Separating Political Attitude Change from Attitude Uncertainty: (In)Consistency Experiments of the ESS Panel Component

Sedef Turper, Kees Aarts, Minna van Gerven

Research output: Chapter in Book/Report/Conference proceedingConference contributionAcademic


As far as its vital role for explaining causal mechanisms is concerned, change has always been a great interest to scholars. Scholarly attention paid tracing and explaining changes in attitudes and behavioral patterns of diverse populations, paved the way to many wide scale crosssectional time-series data collection projects in the field of social sciences. However, while repeated cross-sectional surveys provide data about aggregate level trends, the evidence they provide about micro-level processes underlying these macro changes is indirect. Thus, the knowledge that standard cross-sectional studies can provide is destined to be incomplete in the absence of more direct evidence about micro-processes. This paper attempts to the shed light on the micro-level political attitude change processes through (in)consistency confrontation experiments conducted as a part of the Panel Component of European Social Survey. In these experiments, a subset of the panel respondents are asked to confront with their responses from the previous wave, irrespective of whether they offered a consistent or an inconsistent answer. The design of the experiments allows us not only to systematically analyze the micro-level processes underlying political attitude change, but also to differentiate between genuine attitude change and attitude uncertainty. We first present to what extent level of attitude uncertainty and susceptibility to attitude change differ with respect to level of education, political interest, and attitude strength by using four-wave panel data representative of Dutch population over age 16. Secondly, we further investigate the nature of observed political attitude change among different education level, political interest and attitude strength groups through the examination of (in)consistency experiments. Analysis of the experimental data provides us with better understanding of attitude change at the micro-level and also with direct evidence needed to complement the statistical inferences on separation of attitude change from measurement error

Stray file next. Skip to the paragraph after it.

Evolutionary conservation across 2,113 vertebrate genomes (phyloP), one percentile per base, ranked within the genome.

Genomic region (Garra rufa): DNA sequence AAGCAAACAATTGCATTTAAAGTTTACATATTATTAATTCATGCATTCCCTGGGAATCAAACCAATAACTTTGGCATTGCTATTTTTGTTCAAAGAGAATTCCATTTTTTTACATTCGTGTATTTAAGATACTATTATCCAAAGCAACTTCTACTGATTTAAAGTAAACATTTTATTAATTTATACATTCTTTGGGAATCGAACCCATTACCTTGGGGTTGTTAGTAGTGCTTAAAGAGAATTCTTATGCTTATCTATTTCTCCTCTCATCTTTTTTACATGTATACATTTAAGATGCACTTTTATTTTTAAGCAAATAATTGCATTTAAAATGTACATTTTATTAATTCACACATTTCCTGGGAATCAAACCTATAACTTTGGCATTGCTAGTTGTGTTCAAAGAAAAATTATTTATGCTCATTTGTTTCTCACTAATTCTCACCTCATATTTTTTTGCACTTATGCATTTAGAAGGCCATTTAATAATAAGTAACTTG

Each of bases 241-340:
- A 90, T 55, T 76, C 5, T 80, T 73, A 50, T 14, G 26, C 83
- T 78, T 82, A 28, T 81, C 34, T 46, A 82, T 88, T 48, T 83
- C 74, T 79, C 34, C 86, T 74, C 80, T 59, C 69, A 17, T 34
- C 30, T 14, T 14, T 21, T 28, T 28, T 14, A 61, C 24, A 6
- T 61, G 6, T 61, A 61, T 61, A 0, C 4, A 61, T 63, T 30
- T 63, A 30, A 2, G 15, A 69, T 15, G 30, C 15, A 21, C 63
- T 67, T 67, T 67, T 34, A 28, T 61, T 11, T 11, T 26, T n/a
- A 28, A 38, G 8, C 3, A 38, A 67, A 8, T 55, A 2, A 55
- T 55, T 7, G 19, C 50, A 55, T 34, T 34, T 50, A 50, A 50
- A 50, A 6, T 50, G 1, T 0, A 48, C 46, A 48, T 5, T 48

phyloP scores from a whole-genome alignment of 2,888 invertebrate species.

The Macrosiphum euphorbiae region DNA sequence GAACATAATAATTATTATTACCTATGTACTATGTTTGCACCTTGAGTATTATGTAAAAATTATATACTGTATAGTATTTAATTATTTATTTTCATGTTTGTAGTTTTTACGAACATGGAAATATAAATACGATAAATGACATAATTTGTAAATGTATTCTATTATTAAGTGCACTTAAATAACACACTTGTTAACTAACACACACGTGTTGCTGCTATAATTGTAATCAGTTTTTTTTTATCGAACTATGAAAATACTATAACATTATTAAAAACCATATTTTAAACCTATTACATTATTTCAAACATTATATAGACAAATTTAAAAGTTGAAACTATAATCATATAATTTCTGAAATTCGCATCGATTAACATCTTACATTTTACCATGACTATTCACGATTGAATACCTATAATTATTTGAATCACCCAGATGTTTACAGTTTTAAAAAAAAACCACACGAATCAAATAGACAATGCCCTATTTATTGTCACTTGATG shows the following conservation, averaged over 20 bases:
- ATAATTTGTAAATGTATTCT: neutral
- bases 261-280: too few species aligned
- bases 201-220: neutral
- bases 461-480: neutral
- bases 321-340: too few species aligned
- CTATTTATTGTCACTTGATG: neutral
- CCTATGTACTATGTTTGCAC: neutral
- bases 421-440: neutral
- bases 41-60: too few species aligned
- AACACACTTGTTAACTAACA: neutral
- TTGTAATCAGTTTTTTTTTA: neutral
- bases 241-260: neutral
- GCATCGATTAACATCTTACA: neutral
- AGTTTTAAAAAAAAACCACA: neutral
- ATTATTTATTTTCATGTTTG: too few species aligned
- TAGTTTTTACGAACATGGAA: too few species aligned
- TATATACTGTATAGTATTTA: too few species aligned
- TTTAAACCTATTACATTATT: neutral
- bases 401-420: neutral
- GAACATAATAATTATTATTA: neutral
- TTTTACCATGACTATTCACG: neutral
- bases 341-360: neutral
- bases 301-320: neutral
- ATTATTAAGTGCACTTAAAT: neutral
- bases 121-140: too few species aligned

Original languageEnglish
Title of host publicationAsking Critical Questions
Subtitle of host publicationtoward a sustainable future for public opinion and social research, 2013 conference abstracts
Place of PublicationBoston
Publication statusPublished - 16 May 2013
Event68th Annual Conference of the American Association for Public Opinion Research (AAPOR) - Seaport Boston Hotel & Seaport World Trade Center, Boston, United States
Duration: 16 May 201319 May 2013
Conference number: 68


Conference68th Annual Conference of the American Association for Public Opinion Research (AAPOR)
Country/TerritoryUnited States


Dive into the research topics of 'Separating Political Attitude Change from Attitude Uncertainty: (In)Consistency Experiments of the ESS Panel Component'. Together they form a unique fingerprint.

Cite this